The President of France, Emmanuel Macron, began his tour of Central Africa in Gabon, which will also take him to Angola, the Republic of the Congo and the Democratic Republic of the Congo. The president is pushing for a new policy with the former French colonies, which includes a reduction in the military presence and a trade partnership, while trying to counter the growing influence of Russia and China in the region.
Promising not to return to the past policies of ‘Francáfrica’, the French neocolonial empire, President Emmanuel Macron began his tour of four countries in Central Africa.
In Gabon, his first stop, the Élysée leader assured that his government seeks a renewed relationship of partners with the former French colonies, as well as with other countries on the continent, and not a role of interference.
His statements seek to penetrate the population and governments amid an “anti-French” sentiment and the growing influence of Russia and China in the region.
“The era of ‘Francáfrica’ has ended (…) Sometimes I have the feeling that the mentality has not moved as much as we have, when I read, listen and see people attributing intentions to France that it does not have,” Macron said. this March 2, in a speech in Libreville, the capital.
The president was referring to accusations that, after the wave of decolonization in 1960, France supported dictators in its former colonies in exchange for access to resources and military bases.
On this tour, which also takes him to Angola, the Republic of the Congo and the Democratic Republic, Macron seeks to make it clear that interference is in the past, while promoting a “new era of relations”, centered on a union of business partners. equitable and balanced way.
From military leadership to security cooperation
Macron’s plan includes a “significant reduction” of the French military presence in the coming months and renewed business alliances.
This shift comes amid the biggest challenges Paris has faced on the African continent in decades. In the midst of deteriorating relations between the Macron government and the Mali military junta, France withdrew its troops from there in August 2022, culminating in more than a ten-year mission against jihadism in the Sahel.
However, the French president insisted this Thursday that it was a reorganization and adaptation to the needs of the partners.
Currently, the European country has more than 3,000 soldiers deployed in Senegal, the Ivory Coast, Gabon and Djibouti, according to official figures.
But now, Macron stresses that his new military strategy in the region will have a greater focus on training and equipping the forces of allied countries.
Similarly, Macron promises that French military bases in Africa would be run jointly with host nations and with fewer European nation troops on the ground.
However, military takeovers in Mali and Burkina Faso, two hotbeds of extremist activity whose ruling juntas have clashed with France and other regional and Western allies, leave the region further vulnerable on security issues.
The head of state also assured that this week’s tour would not be political and his agenda, which includes a speech at a high-level forestry summit in Libreville, suggests a focus on the environment, culture and scientific research.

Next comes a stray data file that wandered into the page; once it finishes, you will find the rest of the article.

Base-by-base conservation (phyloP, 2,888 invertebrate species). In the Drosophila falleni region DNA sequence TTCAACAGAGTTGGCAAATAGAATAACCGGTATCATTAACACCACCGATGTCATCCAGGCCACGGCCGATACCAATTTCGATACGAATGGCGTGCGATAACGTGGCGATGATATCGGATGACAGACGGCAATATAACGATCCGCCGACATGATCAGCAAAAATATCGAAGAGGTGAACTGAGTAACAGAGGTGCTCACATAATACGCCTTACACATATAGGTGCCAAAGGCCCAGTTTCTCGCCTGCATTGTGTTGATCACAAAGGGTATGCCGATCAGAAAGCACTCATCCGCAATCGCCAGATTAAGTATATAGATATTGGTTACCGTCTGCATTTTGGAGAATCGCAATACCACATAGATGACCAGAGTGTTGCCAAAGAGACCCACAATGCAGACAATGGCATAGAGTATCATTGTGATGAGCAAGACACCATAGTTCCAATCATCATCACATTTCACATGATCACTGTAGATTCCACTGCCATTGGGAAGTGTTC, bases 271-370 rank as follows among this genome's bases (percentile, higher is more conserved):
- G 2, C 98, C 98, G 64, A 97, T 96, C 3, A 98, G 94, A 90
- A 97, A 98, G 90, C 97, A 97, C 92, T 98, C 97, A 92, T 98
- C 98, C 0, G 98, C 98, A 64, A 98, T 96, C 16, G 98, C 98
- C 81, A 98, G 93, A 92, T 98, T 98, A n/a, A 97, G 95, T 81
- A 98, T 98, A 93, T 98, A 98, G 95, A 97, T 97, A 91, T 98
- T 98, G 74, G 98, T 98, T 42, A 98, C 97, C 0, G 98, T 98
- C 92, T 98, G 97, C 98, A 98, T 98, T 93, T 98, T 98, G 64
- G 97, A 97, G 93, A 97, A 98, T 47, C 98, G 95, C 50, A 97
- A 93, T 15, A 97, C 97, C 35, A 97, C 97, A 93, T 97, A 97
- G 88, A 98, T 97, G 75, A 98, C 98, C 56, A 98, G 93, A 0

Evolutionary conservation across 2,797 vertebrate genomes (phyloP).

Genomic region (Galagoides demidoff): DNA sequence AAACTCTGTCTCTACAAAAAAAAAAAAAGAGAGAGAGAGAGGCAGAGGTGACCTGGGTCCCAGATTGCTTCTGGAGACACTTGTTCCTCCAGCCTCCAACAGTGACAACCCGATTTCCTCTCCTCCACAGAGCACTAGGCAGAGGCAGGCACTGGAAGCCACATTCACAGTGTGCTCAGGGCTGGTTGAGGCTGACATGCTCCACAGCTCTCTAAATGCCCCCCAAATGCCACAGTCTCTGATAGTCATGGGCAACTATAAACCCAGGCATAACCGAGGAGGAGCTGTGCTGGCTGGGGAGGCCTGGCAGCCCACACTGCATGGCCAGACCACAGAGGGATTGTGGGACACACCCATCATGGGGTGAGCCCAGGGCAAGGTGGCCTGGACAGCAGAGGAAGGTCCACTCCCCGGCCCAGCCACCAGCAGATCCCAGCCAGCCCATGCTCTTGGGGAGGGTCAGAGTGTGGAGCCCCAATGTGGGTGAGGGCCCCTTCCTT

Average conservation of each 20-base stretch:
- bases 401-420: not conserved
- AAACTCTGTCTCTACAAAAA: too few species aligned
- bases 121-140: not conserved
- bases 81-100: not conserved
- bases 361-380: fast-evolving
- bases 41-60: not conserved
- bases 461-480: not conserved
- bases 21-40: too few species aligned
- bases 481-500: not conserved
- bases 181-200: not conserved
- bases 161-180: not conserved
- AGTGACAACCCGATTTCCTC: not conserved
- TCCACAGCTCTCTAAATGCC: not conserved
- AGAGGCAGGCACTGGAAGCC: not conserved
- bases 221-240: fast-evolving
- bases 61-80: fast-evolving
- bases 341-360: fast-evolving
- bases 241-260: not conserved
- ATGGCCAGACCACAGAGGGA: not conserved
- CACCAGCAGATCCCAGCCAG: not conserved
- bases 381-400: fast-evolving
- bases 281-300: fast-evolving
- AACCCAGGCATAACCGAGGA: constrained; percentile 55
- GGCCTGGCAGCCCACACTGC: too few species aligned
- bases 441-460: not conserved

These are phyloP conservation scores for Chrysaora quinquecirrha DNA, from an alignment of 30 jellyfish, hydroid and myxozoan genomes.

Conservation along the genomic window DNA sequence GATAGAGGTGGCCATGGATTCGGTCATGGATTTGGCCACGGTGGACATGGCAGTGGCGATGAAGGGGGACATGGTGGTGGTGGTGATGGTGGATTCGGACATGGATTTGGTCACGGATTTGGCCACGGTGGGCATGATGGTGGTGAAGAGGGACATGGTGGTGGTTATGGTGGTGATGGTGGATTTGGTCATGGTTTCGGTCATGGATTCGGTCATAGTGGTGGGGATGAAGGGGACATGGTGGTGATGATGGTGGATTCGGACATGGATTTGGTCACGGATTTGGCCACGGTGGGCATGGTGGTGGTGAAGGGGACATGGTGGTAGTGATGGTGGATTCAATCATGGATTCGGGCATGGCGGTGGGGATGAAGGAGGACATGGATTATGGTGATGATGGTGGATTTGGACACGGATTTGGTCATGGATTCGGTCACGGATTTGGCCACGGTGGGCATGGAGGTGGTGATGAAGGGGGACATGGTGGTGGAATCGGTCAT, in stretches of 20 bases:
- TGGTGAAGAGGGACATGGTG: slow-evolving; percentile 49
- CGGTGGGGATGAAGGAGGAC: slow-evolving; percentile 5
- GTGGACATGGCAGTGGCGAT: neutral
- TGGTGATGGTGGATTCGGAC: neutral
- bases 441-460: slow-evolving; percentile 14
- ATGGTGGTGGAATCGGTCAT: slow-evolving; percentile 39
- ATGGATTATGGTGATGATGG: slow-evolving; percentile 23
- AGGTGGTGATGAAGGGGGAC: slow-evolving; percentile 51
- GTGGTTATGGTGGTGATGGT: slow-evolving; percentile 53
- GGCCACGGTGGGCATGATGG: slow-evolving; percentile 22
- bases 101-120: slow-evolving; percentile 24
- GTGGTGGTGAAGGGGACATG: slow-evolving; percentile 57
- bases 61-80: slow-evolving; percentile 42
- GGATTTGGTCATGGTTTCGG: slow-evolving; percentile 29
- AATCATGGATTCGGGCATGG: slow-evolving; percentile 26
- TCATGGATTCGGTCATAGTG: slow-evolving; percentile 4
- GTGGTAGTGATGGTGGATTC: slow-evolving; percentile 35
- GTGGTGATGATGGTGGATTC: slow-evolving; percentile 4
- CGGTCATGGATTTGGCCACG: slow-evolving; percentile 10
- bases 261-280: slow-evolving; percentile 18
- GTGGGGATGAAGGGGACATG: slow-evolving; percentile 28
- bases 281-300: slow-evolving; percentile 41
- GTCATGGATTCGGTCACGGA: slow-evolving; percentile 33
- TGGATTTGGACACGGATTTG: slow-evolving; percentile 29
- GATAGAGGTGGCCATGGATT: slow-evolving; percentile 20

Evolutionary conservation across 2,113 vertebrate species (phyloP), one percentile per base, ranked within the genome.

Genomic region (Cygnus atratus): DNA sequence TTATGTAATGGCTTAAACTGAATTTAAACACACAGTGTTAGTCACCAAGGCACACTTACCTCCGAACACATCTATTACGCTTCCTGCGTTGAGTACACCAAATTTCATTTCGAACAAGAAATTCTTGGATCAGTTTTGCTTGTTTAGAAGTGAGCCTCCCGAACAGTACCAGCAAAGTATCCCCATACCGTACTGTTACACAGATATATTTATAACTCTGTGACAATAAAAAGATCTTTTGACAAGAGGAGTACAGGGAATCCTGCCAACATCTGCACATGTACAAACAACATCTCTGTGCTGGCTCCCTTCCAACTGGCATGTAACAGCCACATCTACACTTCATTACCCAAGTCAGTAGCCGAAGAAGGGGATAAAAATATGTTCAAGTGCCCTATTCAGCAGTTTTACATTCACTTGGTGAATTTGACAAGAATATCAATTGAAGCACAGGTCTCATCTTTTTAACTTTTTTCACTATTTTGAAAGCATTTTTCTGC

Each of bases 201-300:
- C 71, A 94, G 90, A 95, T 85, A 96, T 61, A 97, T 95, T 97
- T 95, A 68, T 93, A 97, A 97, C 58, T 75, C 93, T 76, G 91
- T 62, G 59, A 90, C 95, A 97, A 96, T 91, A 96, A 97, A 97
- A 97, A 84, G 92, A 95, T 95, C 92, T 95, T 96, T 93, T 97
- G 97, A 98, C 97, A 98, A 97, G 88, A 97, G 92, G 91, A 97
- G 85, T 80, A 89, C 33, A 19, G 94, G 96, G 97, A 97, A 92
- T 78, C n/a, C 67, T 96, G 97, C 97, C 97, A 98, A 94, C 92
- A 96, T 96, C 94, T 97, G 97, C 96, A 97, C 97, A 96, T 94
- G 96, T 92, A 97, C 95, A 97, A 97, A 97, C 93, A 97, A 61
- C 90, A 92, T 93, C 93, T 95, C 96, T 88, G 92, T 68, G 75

“France is a neutral interlocutor”: Macron defends himself against the opposition in Gabon
Emmanuel Macron is also co-chairing with his Gabonese counterpart, Ali Bongo, the ‘One Forest’ Summit, an international meeting on forest conservation, climate protection and biodiversity following the goals set by the 2015 Paris Agreement and COP15 in Montreal last year.
Macron visited the Raponda Walker Arboretum, a protected forest area near Libreville, in the early hours of Thursday and called for the preservation of forests.
However, the president has been accused by the political opposition in Gabon of supporting the country’s president a few months before the presidential elections.
“What is Macron doing in Gabon? Is he coming for the forest or to support (president) Ali Bongo? (…) If Macron wants to support the Bongo family, we will rise up. Gabon is an independent country. It is not France who appoints to the presidents of Gabon,” said a citizen interviewed by Reuters.
Emmanuel Macron once again defended his position and denied that he intends to interfere in the internal affairs of an African nation.
“In Gabon as elsewhere, France is a neutral interlocutor who talks to everyone and whose role is not to interfere in internal political exchanges,” he added. “I did not come to invest in anyone, I came to show my friendship and my consideration for a country.”
Bongo, whose term ends in August, is not yet officially a candidate for re-election.
Macron is scheduled to head to the former Portuguese colony of Angola on Friday, where he will sign an agreement to develop the agricultural sector as part of a campaign to improve France’s ties with Anglophone and Lusophone Africa.
Then, it will stop in the Republic of the Congo, another former French colony, where Sassou Nguesso has ruled for a total of almost four decades, before reaching the neighboring Democratic Republic of the Congo. All while he seeks to strengthen economic and commercial ties.
The challenge is obvious. Hundreds of people protested outside the French embassy in the capital, Kinshasa, to denounce France’s alleged support for Rwanda, which Congo accuses of backing a rebel group. Kigali denies the accusations.
But the official visit is momentous for Paris at a time when it loses influence on the continent, while Russia and China strengthen their ties with a region rich in natural resources and supplies of raw materials, including cobalt and lithium, crucial in the manufacture of electric cars, among others.
With Reuters and AFP